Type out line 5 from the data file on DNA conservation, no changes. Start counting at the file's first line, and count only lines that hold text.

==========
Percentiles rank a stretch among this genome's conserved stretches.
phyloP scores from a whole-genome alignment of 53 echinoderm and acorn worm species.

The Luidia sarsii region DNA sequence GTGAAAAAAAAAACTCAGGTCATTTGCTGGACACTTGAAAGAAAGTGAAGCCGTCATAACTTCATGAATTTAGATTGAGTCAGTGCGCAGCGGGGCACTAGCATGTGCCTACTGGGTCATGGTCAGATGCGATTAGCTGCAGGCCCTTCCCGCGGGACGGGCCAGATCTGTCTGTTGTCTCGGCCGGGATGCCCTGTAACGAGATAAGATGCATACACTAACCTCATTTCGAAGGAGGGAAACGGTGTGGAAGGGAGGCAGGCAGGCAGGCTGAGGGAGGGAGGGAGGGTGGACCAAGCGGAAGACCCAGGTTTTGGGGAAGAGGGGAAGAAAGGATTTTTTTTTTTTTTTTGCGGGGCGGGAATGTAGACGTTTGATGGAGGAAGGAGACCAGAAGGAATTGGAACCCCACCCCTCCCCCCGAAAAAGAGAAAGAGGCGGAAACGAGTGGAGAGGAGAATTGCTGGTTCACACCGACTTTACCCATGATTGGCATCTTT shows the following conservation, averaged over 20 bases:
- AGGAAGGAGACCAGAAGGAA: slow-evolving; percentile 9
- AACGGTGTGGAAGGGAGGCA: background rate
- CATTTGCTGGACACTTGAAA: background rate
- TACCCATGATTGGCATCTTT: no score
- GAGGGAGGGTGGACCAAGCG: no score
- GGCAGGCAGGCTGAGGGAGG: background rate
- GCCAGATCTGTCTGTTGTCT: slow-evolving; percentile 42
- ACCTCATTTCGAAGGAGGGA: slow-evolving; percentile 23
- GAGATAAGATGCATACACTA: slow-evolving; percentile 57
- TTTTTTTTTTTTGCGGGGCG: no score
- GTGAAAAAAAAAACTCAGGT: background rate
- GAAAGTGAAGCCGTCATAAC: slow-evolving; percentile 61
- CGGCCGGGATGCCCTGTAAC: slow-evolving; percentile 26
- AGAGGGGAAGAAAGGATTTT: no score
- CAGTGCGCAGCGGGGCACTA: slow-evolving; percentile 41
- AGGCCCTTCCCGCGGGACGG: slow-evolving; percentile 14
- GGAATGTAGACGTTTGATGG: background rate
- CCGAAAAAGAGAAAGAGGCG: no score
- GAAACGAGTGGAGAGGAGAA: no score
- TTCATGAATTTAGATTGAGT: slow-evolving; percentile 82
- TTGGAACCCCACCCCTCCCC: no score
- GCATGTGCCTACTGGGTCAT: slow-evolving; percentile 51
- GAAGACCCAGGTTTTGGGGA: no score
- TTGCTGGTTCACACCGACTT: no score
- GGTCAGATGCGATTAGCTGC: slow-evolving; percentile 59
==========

- AACGGTGTGGAAGGGAGGCA: background rate